I think the holder for the black knife (on the left) worked better, because:

  • The anodized surface is much smoother & slipperier
  • The body is shorter, so less friction

In any event, I reached a sufficiently happy compromise for some heavy paper / light cardboard test shapes, but a PETG bearing won’t suffice for dependable drag knife cuttery.

Back to the laboratory …

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Engraving Guilloché Patterns

Flushed with success from engraving a hard drive platter for the 21HB5A tube, I bandsawed an acrylic square from a scrap sheet and unleashed the diamond drag bit on it:

Guilloche 540237875 - engraved at -0.50mm
Guilloche 540237875 – engraved at -0.50mm

That’s side-lit against a dark blue background. The long scratch and assorted dirt come from its protracted stay in the scrap pile.

If you look closely, you’ll see a few slightly wider loops, which came from a false start at Z=-0.1 mm.

Engraving at -0.5 mm looked pretty good:

Guilloche 540237875 - engraved at -0.50mm - detail
Guilloche 540237875 – engraved at -0.50mm – detail

Despite an angular resolution of 2°, the curves came out entirely smooth enough. The gritty scratchiness resulted in a pile of chaff covering the engraved area; perhaps some oil or lube or whatever would help.

Rescaling the pattern to fit a CD platter worked fine, too:

Guilloche 540237875 - CD engraving
Guilloche 540237875 – CD engraving

Polycarbonate seems to deform slightly, rather than scratch, leaving the final product with no chaff at all:

In this case, the doubled lines come from the reflection off the aluminized lower surface holding all the data.

That CD should be unreadable by now …

[Update: Welcome, Adafruit! More on Guilloché pattern generation and engraving them with the MPCNC. ]

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Collet Pen Holder vs. Cheap Refills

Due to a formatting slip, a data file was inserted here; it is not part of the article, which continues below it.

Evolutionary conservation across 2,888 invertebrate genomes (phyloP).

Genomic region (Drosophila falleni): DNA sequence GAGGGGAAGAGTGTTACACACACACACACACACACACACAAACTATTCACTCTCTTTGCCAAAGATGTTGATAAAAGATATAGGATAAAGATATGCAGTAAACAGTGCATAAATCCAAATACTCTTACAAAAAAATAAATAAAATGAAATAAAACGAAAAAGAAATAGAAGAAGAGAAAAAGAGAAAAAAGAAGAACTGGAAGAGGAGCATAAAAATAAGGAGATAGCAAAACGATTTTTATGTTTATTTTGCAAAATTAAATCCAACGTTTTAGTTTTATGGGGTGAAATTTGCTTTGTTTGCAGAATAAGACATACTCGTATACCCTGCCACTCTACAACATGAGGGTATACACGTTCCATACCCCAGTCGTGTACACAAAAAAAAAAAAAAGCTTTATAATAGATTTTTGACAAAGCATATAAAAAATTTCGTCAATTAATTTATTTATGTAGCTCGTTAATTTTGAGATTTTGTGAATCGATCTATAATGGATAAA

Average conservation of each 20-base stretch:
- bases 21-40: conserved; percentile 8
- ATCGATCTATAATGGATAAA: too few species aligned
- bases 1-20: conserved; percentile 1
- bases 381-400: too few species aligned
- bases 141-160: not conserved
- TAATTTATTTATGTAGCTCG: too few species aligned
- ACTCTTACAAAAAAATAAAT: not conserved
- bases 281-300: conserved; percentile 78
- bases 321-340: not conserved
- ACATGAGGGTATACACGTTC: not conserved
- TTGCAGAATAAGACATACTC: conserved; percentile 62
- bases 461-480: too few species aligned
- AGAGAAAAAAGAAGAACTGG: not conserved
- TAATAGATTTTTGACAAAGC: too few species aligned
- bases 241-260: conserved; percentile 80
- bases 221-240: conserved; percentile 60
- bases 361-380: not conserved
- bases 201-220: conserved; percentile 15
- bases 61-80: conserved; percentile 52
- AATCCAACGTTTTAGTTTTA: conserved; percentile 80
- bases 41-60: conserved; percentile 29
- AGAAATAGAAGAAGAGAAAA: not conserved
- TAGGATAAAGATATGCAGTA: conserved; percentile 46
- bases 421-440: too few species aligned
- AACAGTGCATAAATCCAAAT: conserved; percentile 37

The three collet pen holders I got a while ago came with ink cartridges:

Collet pen holder
Collet pen holder

So I bought three bucks worth of a dozen pens to get pretty colors, whereupon I discovered they didn’t fit into the collet. Turns out the locating flanges aren’t in the same place along the cartridges:

The flanges on the top cartridge have been shaved down perilously close to the ink, but it now fits into the collet.

Bonus: a dozen fairly stiff springs that are sure to come in handy for something!

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MPCNC: Guilloche Engraving First Light

A diamond point drag engraving bit in the MPCNC scratched a suitable Guilloché pattern into a scrap hard drive platter much much better than I had any reason to expect:

MPCNC - Guilloche 835242896 - HD plattter - 0.1mm

MPCNC – Guilloche 835242896 – HD plattter – 0.1mm

That’s with a 0.1 mm cut depth, sidelit with an LED flashlight.

Feeding those nine digits into the Guilloché pattern generator script should get you the same pattern; set the paper size to 109 mm and use Pen=0 to suppress the legend.

The same pattern at 0.3 mm cut depth looks about the same:

MPCNC - Guilloche 835242896 - HD plattter - 0.3mm

MPCNC – Guilloche 835242896 – HD plattter – 0.3mm

It’s slightly more prominent in real life, but not by enough to make a big difference. I should try a graduated series of tests, of course, which will require harvesting a few more platters from dead drives.